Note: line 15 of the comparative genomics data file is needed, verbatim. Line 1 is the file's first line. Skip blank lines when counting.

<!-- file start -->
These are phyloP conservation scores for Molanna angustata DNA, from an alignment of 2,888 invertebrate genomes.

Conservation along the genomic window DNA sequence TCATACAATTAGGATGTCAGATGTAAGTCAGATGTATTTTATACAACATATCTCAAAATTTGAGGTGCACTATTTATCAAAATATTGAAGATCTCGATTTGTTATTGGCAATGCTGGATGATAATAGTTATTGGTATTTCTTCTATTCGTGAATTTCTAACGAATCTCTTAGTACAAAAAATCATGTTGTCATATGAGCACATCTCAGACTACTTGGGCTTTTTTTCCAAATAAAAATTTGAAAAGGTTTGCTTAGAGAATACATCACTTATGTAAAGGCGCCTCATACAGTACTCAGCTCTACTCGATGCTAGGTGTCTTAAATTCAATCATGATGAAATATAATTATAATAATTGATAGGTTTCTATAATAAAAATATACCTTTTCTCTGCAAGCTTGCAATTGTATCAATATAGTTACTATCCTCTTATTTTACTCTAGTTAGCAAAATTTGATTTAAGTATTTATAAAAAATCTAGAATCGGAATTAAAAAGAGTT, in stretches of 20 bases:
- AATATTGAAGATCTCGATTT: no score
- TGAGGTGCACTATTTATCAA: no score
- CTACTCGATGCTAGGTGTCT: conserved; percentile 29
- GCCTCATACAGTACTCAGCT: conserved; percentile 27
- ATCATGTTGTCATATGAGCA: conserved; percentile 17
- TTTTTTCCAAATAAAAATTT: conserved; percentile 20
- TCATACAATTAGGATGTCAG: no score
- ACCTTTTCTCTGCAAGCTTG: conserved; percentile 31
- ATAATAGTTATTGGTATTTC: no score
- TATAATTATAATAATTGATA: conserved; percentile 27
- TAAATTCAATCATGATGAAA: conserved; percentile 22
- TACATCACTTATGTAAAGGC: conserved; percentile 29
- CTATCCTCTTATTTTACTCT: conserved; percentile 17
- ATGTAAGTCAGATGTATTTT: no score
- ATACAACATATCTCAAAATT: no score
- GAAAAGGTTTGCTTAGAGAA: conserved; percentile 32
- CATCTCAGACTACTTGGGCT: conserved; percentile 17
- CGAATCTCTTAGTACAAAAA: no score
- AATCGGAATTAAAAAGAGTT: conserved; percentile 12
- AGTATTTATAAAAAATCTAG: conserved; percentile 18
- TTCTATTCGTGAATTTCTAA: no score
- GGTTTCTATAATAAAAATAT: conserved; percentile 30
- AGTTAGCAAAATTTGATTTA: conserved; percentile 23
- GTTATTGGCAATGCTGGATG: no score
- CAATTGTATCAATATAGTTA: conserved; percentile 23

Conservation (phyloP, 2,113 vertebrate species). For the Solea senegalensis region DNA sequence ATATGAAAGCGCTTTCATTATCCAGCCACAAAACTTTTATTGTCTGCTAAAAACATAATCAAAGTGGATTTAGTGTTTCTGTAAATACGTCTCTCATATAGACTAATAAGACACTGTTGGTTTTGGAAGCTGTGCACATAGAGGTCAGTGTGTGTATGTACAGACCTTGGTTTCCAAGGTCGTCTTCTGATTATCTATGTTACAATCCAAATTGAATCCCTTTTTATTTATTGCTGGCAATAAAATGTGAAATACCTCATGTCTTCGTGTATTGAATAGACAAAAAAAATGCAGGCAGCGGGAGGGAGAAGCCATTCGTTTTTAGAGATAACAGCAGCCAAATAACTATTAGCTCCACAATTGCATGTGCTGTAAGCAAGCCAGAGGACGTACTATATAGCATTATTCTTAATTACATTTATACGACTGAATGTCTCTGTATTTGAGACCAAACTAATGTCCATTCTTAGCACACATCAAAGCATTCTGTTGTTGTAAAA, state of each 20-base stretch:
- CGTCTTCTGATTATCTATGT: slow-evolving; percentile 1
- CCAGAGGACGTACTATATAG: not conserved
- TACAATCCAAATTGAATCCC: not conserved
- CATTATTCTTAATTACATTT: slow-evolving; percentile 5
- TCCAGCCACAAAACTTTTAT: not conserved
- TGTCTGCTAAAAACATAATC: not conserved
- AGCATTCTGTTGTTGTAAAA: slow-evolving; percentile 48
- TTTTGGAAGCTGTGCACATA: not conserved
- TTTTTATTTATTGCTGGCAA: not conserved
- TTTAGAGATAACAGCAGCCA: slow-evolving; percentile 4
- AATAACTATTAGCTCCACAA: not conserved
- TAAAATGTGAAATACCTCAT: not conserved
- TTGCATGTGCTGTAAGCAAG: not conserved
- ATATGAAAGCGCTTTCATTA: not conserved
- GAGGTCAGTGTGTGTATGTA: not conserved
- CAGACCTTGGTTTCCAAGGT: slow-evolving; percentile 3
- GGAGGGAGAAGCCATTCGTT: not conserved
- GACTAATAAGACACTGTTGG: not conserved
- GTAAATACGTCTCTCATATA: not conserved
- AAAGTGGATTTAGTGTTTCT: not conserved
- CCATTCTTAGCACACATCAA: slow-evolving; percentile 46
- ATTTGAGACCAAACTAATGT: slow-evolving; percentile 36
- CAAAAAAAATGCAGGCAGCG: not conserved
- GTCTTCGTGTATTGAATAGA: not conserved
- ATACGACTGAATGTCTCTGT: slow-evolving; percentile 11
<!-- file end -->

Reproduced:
- CTATCCTCTTATTTTACTCT: conserved; percentile 17